2016 Elections

Paul and Gray campaigns

A new political action committee is hoping to boost the chances of Kentucky Democrats winning the state’s U.S. Senate race this November.

Kentucky Moving Forward is a Super PAC that will raise money for a media campaign aimed at helping Lexington Mayor Jim Gray defeat Republican Rand Paul.

The Super PAC’s spokesman, Jared Smith, wouldn’t say how much money it has on hand or plans to raise. “I’m not really ready to get into budget requirements and how much we’re going to spend. I can just tell you we’re going to have a very healthy paid media campaign statewide across Kentucky that includes TV ads.”

Smith said the Kentucky Senate race is currently the group’s sole focus.

"Almost positive this is the only race that we will play in this year. Kentucky Moving Forward does expect to be around in other races to come down the line."

Dario Lopez-Mills/AP

Donald Trump has provided the political world with many moving moments over the past year, but none quite like the whiplash mood swing between his daytime and nighttime performances in Mexico City and Phoenix on Wednesday.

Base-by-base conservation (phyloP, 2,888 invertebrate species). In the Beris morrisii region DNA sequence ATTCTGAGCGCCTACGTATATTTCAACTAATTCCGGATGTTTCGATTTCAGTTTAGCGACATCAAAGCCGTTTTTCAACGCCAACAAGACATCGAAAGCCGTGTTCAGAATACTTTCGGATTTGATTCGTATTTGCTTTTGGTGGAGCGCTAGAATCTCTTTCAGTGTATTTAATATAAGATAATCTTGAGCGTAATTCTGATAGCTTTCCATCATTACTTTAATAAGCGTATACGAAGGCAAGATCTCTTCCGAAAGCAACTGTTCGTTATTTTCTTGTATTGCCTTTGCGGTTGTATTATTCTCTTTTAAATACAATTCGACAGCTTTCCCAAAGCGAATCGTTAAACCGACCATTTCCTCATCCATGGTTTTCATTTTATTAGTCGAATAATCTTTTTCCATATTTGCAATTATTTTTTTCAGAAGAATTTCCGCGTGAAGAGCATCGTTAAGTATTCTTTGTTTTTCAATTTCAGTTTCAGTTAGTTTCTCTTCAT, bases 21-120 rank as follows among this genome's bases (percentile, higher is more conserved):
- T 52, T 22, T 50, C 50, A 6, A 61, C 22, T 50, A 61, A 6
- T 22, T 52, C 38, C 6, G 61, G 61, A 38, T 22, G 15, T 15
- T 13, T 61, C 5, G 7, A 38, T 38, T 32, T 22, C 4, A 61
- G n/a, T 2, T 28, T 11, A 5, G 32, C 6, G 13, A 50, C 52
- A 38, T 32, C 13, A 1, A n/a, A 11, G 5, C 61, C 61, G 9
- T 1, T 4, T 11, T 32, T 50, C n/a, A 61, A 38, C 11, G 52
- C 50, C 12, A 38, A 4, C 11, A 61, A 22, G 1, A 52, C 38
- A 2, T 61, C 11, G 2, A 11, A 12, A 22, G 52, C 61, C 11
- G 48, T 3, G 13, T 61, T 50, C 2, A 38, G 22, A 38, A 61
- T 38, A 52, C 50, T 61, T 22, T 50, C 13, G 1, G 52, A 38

In the daylight hours, Trump struck his most presidential pose to date with a solemn (if somewhat grumpy) reading of prepared remarks at a news conference alongside Mexico's President Enrique Peña Nieto. That somber event, inside the Mexican presidential residence, epitomized the more moderate image Trump has pursued on immigration issues over the past ten days.

But as night fell in Phoenix, back in the U.S.A., Trump mounted the stage in prime time and quickly caught fire. He poured forth an hour-long harangue against all things alien, highlighting the lurid crimes of a handful of illegal immigrants as if to define the character of millions. He also promised to build "a beautiful wall" across the entire U.S.-Mexico border and create a "deportation task force" that would eventually guarantee that "the bad ones are gone."

Read: NPR Fact Checks Donald Trump's Speech on Immigration